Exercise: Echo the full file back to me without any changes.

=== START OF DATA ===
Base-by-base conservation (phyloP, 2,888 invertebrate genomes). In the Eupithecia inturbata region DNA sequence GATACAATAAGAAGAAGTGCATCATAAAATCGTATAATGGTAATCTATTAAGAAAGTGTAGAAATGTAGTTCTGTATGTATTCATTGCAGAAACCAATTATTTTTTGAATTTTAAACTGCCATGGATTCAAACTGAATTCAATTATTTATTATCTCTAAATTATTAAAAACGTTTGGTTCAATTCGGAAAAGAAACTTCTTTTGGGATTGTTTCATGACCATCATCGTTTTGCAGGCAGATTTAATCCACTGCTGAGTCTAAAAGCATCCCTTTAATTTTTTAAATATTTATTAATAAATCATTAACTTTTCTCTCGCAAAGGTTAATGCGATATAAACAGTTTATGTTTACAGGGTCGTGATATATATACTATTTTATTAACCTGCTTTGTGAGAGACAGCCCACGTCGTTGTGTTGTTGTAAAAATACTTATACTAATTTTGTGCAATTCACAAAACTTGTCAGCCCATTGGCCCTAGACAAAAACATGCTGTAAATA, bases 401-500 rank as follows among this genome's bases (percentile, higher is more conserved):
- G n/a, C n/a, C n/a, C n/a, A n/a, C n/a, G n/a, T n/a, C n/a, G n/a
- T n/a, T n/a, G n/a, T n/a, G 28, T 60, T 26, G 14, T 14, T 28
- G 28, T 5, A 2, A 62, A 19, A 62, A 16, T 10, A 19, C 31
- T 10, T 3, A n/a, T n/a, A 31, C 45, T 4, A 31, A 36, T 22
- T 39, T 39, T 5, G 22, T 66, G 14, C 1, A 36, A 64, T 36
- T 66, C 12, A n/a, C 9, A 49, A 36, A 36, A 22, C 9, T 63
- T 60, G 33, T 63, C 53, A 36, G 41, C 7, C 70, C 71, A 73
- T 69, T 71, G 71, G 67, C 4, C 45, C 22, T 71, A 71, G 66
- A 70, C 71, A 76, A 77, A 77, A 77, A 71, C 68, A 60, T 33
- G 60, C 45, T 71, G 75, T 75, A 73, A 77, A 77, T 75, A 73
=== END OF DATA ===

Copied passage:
Base-by-base conservation (phyloP, 2,888 invertebrate genomes). In the Eupithecia inturbata region DNA sequence GATACAATAAGAAGAAGTGCATCATAAAATCGTATAATGGTAATCTATTAAGAAAGTGTAGAAATGTAGTTCTGTATGTATTCATTGCAGAAACCAATTATTTTTTGAATTTTAAACTGCCATGGATTCAAACTGAATTCAATTATTTATTATCTCTAAATTATTAAAAACGTTTGGTTCAATTCGGAAAAGAAACTTCTTTTGGGATTGTTTCATGACCATCATCGTTTTGCAGGCAGATTTAATCCACTGCTGAGTCTAAAAGCATCCCTTTAATTTTTTAAATATTTATTAATAAATCATTAACTTTTCTCTCGCAAAGGTTAATGCGATATAAACAGTTTATGTTTACAGGGTCGTGATATATATACTATTTTATTAACCTGCTTTGTGAGAGACAGCCCACGTCGTTGTGTTGTTGTAAAAATACTTATACTAATTTTGTGCAATTCACAAAACTTGTCAGCCCATTGGCCCTAGACAAAAACATGCTGTAAATA, bases 401-500 rank as follows among this genome's bases (percentile, higher is more conserved):
- G n/a, C n/a, C n/a, C n/a, A n/a, C n/a, G n/a, T n/a, C n/a, G n/a
- T n/a, T n/a, G n/a, T n/a, G 28, T 60, T 26, G 14, T 14, T 28
- G 28, T 5, A 2, A 62, A 19, A 62, A 16, T 10, A 19, C 31
- T 10, T 3, A n/a, T n/a, A 31, C 45, T 4, A 31, A 36, T 22
- T 39, T 39, T 5, G 22, T 66, G 14, C 1, A 36, A 64, T 36
- T 66, C 12, A n/a, C 9, A 49, A 36, A 36, A 22, C 9, T 63
- T 60, G 33, T 63, C 53, A 36, G 41, C 7, C 70, C 71, A 73
- T 69, T 71, G 71, G 67, C 4, C 45, C 22, T 71, A 71, G 66
- A 70, C 71, A 76, A 77, A 77, A 77, A 71, C 68, A 60, T 33
- G 60, C 45, T 71, G 75, T 75, A 73, A 77, A 77, T 75, A 73